Inoculate, its Past and Present

(Latin: oculus used as a reference to "eye" to designate something that looks like or is suggestive of a person's organ of sight including potato "eyes")

The verb inoculate and the noun inoculation both refer to the "eye"

These terms are used as references to something that looks like or is suggestive of a person's organ of sight. Undeveloped buds on a potato are common examples of the use of eye.

In the eighteenth century, medical researchers discovered that introducing a small amount of an infective agent into someone made that person immune to a normal attack of the same disease.

The idea of implanting, or grafting, a bud into another plant carried over into the process of inserting an infective agent into the body; and so, inoculate and inoculation have become more common for their medical applications than for their botanic procedures.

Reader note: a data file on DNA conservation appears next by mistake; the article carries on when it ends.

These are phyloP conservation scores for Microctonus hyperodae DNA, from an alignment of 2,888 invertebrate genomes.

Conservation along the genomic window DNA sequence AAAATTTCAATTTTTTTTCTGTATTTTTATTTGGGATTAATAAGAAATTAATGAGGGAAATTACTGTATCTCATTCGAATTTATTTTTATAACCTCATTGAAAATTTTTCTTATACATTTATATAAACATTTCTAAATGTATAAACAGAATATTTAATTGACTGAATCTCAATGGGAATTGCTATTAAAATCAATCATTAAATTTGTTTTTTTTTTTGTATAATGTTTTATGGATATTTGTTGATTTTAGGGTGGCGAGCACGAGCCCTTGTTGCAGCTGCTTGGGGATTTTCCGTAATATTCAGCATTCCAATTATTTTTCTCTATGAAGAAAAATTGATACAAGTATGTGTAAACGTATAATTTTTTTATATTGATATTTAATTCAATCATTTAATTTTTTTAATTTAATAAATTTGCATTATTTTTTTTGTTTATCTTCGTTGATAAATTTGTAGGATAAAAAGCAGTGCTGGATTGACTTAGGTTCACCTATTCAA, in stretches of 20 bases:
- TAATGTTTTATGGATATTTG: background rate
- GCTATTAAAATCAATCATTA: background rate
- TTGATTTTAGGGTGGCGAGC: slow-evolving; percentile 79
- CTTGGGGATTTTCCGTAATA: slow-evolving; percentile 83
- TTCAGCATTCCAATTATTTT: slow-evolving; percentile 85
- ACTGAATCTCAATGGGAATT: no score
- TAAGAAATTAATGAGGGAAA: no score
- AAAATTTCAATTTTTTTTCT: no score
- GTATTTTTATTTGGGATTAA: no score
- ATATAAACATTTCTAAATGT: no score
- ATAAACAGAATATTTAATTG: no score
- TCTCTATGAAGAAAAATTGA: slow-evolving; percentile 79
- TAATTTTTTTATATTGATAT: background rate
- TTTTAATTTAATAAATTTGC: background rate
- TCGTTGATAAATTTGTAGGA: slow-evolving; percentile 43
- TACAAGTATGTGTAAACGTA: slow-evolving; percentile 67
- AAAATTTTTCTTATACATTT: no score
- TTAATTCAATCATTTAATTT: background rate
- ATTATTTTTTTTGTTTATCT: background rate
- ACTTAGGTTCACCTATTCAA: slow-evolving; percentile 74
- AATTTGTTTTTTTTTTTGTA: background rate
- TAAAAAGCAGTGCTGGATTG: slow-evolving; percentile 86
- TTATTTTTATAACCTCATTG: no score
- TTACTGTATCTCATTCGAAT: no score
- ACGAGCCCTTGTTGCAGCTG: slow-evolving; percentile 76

—Based on information from
The Merriam-Webster New Book of Word Histories;
Merriam-Webster, Inc., Publishers;
Springfield, Massachusetts; 1991; page 241.

The words inoculate and inoculation were originally gardening terms; however, when a doctor inoculates anyone, the person is being "planted" in the body with a small seedling of a germ that causes the disease in order to make the person immune to a more serious attack.

As stated earlier, the word inoculate at first was a purely horticultural term and meant to insert an eye, or bud, into a plant for propagation.

—Based on information from
Word Origins and Their Romantic Stories
by Wilfred Funk, Litt. D.; Grosset & Dunlap;
New York; 1950; page 239.

Other "eye" words from ocul- are available.